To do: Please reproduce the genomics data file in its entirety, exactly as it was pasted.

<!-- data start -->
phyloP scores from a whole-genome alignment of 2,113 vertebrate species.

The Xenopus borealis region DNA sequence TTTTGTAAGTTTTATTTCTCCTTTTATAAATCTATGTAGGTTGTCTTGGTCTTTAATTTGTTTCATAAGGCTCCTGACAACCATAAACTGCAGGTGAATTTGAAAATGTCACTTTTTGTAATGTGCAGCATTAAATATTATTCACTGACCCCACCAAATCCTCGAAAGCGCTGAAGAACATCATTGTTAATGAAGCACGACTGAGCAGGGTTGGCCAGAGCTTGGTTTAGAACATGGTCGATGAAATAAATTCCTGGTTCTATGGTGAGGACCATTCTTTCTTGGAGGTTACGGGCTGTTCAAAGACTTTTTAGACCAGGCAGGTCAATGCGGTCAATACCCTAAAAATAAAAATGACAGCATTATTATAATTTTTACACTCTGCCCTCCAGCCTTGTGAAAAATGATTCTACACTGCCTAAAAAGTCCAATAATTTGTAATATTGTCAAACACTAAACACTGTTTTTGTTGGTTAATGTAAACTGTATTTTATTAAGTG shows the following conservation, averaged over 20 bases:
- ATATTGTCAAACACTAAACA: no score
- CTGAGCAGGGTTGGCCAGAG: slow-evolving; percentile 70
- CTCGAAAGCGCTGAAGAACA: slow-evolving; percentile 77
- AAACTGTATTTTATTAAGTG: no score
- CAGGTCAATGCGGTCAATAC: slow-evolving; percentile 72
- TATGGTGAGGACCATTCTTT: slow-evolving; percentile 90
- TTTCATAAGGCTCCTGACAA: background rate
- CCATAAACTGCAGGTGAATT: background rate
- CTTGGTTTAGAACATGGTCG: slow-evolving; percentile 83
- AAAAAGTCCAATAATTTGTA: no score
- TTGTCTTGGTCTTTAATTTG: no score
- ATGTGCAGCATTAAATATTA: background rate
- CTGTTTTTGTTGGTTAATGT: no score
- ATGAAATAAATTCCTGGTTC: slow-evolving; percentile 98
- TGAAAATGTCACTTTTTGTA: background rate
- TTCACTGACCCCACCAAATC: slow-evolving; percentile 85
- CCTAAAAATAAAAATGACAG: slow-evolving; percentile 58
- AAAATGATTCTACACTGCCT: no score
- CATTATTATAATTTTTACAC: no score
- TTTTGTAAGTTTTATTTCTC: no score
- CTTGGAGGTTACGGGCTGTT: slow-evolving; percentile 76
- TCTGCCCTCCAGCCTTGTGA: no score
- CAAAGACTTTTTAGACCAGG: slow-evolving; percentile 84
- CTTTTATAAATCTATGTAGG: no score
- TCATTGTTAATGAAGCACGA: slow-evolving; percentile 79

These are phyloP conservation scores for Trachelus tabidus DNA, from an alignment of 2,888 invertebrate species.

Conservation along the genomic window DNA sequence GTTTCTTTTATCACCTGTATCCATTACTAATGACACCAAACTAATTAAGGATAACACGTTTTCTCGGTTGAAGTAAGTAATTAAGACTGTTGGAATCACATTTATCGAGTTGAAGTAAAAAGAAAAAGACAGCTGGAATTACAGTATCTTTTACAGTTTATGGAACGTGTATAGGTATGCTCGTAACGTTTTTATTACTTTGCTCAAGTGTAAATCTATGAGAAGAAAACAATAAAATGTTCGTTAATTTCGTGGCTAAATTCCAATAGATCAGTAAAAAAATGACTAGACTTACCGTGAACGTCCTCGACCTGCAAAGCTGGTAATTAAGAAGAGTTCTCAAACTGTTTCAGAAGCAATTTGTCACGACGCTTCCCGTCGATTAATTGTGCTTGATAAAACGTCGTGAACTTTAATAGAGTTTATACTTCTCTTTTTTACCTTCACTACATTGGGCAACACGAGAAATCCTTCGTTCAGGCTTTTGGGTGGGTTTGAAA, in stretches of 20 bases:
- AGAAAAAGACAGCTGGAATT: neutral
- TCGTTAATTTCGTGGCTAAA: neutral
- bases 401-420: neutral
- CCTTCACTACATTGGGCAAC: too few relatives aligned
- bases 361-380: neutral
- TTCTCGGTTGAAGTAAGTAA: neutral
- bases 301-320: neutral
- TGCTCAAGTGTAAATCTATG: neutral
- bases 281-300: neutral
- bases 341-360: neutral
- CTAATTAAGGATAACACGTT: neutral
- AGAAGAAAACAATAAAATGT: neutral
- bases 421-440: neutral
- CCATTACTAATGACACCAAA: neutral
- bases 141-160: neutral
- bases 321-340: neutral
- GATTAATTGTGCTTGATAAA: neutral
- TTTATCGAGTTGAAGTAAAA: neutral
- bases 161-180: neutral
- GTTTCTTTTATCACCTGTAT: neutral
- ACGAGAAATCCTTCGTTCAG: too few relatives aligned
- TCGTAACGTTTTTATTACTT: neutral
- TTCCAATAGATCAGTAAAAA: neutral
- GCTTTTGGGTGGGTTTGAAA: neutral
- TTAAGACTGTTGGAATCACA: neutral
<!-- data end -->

phyloP scores from a whole-genome alignment of 2,113 vertebrate species.

The Xenopus borealis region DNA sequence TTTTGTAAGTTTTATTTCTCCTTTTATAAATCTATGTAGGTTGTCTTGGTCTTTAATTTGTTTCATAAGGCTCCTGACAACCATAAACTGCAGGTGAATTTGAAAATGTCACTTTTTGTAATGTGCAGCATTAAATATTATTCACTGACCCCACCAAATCCTCGAAAGCGCTGAAGAACATCATTGTTAATGAAGCACGACTGAGCAGGGTTGGCCAGAGCTTGGTTTAGAACATGGTCGATGAAATAAATTCCTGGTTCTATGGTGAGGACCATTCTTTCTTGGAGGTTACGGGCTGTTCAAAGACTTTTTAGACCAGGCAGGTCAATGCGGTCAATACCCTAAAAATAAAAATGACAGCATTATTATAATTTTTACACTCTGCCCTCCAGCCTTGTGAAAAATGATTCTACACTGCCTAAAAAGTCCAATAATTTGTAATATTGTCAAACACTAAACACTGTTTTTGTTGGTTAATGTAAACTGTATTTTATTAAGTG shows the following conservation, averaged over 20 bases:
- ATATTGTCAAACACTAAACA: no score
- CTGAGCAGGGTTGGCCAGAG: slow-evolving; percentile 70
- CTCGAAAGCGCTGAAGAACA: slow-evolving; percentile 77
- AAACTGTATTTTATTAAGTG: no score
- CAGGTCAATGCGGTCAATAC: slow-evolving; percentile 72
- TATGGTGAGGACCATTCTTT: slow-evolving; percentile 90
- TTTCATAAGGCTCCTGACAA: background rate
- CCATAAACTGCAGGTGAATT: background rate
- CTTGGTTTAGAACATGGTCG: slow-evolving; percentile 83
- AAAAAGTCCAATAATTTGTA: no score
- TTGTCTTGGTCTTTAATTTG: no score
- ATGTGCAGCATTAAATATTA: background rate
- CTGTTTTTGTTGGTTAATGT: no score
- ATGAAATAAATTCCTGGTTC: slow-evolving; percentile 98
- TGAAAATGTCACTTTTTGTA: background rate
- TTCACTGACCCCACCAAATC: slow-evolving; percentile 85
- CCTAAAAATAAAAATGACAG: slow-evolving; percentile 58
- AAAATGATTCTACACTGCCT: no score
- CATTATTATAATTTTTACAC: no score
- TTTTGTAAGTTTTATTTCTC: no score
- CTTGGAGGTTACGGGCTGTT: slow-evolving; percentile 76
- TCTGCCCTCCAGCCTTGTGA: no score
- CAAAGACTTTTTAGACCAGG: slow-evolving; percentile 84
- CTTTTATAAATCTATGTAGG: no score
- TCATTGTTAATGAAGCACGA: slow-evolving; percentile 79

These are phyloP conservation scores for Trachelus tabidus DNA, from an alignment of 2,888 invertebrate species.

Conservation along the genomic window DNA sequence GTTTCTTTTATCACCTGTATCCATTACTAATGACACCAAACTAATTAAGGATAACACGTTTTCTCGGTTGAAGTAAGTAATTAAGACTGTTGGAATCACATTTATCGAGTTGAAGTAAAAAGAAAAAGACAGCTGGAATTACAGTATCTTTTACAGTTTATGGAACGTGTATAGGTATGCTCGTAACGTTTTTATTACTTTGCTCAAGTGTAAATCTATGAGAAGAAAACAATAAAATGTTCGTTAATTTCGTGGCTAAATTCCAATAGATCAGTAAAAAAATGACTAGACTTACCGTGAACGTCCTCGACCTGCAAAGCTGGTAATTAAGAAGAGTTCTCAAACTGTTTCAGAAGCAATTTGTCACGACGCTTCCCGTCGATTAATTGTGCTTGATAAAACGTCGTGAACTTTAATAGAGTTTATACTTCTCTTTTTTACCTTCACTACATTGGGCAACACGAGAAATCCTTCGTTCAGGCTTTTGGGTGGGTTTGAAA, in stretches of 20 bases:
- AGAAAAAGACAGCTGGAATT: neutral
- TCGTTAATTTCGTGGCTAAA: neutral
- bases 401-420: neutral
- CCTTCACTACATTGGGCAAC: too few relatives aligned
- bases 361-380: neutral
- TTCTCGGTTGAAGTAAGTAA: neutral
- bases 301-320: neutral
- TGCTCAAGTGTAAATCTATG: neutral
- bases 281-300: neutral
- bases 341-360: neutral
- CTAATTAAGGATAACACGTT: neutral
- AGAAGAAAACAATAAAATGT: neutral
- bases 421-440: neutral
- CCATTACTAATGACACCAAA: neutral
- bases 141-160: neutral
- bases 321-340: neutral
- GATTAATTGTGCTTGATAAA: neutral
- TTTATCGAGTTGAAGTAAAA: neutral
- bases 161-180: neutral
- GTTTCTTTTATCACCTGTAT: neutral
- ACGAGAAATCCTTCGTTCAG: too few relatives aligned
- TCGTAACGTTTTTATTACTT: neutral
- TTCCAATAGATCAGTAAAAA: neutral
- GCTTTTGGGTGGGTTTGAAA: neutral
- TTAAGACTGTTGGAATCACA: neutral